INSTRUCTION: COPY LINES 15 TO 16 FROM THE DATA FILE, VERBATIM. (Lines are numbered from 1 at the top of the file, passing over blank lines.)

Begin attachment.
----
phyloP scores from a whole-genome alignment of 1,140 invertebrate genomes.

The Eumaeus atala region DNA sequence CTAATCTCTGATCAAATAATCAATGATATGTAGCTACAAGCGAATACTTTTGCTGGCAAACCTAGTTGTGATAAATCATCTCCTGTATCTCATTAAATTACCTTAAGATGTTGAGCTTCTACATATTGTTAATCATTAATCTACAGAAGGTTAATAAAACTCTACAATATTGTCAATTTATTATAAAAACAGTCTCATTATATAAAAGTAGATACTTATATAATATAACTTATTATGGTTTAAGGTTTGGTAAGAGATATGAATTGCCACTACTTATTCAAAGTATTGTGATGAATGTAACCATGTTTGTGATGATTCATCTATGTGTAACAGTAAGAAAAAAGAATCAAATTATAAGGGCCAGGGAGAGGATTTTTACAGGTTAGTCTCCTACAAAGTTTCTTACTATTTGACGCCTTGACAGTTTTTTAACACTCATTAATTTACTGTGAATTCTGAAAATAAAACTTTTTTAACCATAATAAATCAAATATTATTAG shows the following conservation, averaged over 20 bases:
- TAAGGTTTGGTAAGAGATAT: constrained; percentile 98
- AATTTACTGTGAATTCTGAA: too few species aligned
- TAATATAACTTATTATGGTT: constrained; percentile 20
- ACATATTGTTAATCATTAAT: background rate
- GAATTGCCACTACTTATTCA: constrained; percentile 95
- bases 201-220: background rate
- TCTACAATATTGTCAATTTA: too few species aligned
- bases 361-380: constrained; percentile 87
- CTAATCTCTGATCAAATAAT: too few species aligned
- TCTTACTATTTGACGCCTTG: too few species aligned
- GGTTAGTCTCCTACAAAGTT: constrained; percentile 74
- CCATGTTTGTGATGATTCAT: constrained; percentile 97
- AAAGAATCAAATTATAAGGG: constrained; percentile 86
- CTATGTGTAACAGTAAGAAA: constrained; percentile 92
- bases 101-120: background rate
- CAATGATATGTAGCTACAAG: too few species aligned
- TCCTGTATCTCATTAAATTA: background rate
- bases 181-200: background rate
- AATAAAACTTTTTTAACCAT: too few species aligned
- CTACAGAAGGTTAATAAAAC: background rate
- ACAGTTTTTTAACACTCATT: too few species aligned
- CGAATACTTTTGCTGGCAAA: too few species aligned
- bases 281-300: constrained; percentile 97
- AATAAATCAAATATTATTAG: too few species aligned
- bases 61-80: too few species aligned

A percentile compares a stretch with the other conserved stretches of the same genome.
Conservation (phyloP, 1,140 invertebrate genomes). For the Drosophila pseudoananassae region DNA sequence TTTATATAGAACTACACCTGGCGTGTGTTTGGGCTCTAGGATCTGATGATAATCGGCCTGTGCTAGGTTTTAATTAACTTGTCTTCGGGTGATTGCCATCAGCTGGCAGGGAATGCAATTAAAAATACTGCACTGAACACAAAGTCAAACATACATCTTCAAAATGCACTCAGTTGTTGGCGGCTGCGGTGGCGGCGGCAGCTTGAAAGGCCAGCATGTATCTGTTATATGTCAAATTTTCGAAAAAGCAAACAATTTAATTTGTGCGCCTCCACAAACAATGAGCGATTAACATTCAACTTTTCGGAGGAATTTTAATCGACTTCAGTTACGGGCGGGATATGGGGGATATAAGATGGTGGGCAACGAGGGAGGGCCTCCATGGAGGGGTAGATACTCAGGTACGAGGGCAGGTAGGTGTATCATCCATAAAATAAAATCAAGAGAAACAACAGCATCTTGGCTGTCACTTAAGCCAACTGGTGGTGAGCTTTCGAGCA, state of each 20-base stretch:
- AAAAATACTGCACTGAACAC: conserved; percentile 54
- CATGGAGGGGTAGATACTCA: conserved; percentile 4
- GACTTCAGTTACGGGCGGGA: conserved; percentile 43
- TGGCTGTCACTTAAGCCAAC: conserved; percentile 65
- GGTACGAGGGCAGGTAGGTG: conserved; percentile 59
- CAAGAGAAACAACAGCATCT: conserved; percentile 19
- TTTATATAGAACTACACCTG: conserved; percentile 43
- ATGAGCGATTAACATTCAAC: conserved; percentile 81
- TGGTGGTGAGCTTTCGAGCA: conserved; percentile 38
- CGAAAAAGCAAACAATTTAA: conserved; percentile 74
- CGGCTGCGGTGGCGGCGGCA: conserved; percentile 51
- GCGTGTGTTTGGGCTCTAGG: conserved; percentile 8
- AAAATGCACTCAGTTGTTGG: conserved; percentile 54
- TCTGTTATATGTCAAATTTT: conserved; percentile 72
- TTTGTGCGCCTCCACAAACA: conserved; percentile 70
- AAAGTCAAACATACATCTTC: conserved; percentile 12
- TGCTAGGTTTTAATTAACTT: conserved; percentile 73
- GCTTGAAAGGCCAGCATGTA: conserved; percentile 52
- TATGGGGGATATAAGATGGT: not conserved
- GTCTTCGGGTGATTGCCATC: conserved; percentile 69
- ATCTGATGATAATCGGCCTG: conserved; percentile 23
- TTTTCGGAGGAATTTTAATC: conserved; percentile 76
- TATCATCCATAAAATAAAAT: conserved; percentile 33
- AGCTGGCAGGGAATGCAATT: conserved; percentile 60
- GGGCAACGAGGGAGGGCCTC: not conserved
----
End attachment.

- AAAGAATCAAATTATAAGGG: constrained; percentile 86
- CTATGTGTAACAGTAAGAAA: constrained; percentile 92